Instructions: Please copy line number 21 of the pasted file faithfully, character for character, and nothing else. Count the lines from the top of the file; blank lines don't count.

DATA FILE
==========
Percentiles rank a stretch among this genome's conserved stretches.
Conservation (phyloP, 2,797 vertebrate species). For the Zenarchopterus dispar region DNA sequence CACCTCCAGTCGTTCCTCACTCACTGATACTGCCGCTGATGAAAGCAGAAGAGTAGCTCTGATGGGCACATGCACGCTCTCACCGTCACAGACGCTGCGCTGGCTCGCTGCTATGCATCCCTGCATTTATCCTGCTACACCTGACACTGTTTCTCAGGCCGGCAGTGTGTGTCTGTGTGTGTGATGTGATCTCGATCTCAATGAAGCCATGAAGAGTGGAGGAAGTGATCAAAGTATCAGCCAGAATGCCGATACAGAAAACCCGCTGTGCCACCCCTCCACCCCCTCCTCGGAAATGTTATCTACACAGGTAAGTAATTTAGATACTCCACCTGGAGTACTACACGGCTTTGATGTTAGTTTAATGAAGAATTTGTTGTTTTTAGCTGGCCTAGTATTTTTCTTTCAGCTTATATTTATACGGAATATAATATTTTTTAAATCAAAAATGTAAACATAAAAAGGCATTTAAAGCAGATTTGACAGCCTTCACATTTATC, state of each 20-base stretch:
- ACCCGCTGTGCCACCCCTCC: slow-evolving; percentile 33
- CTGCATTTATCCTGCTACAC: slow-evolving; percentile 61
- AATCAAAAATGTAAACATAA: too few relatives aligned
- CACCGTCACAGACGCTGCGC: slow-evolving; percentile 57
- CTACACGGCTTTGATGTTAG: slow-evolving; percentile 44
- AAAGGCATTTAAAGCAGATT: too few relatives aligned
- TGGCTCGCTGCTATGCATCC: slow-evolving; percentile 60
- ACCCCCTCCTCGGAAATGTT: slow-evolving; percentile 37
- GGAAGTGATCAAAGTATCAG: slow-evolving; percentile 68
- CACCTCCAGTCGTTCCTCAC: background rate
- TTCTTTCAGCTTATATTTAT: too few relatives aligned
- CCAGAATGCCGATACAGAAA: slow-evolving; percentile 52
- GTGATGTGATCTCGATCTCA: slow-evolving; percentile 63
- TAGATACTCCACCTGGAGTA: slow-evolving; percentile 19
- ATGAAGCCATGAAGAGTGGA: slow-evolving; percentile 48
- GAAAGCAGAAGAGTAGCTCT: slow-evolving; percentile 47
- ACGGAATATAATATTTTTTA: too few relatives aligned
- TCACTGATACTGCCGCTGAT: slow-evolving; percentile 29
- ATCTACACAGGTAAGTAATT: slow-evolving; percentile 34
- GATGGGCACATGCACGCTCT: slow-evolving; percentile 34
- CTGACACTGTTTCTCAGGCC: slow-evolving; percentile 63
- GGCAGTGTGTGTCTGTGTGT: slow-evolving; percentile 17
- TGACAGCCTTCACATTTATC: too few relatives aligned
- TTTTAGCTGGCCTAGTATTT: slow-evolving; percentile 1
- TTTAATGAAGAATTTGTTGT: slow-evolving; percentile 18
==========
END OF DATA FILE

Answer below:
- ATCTACACAGGTAAGTAATT: slow-evolving; percentile 34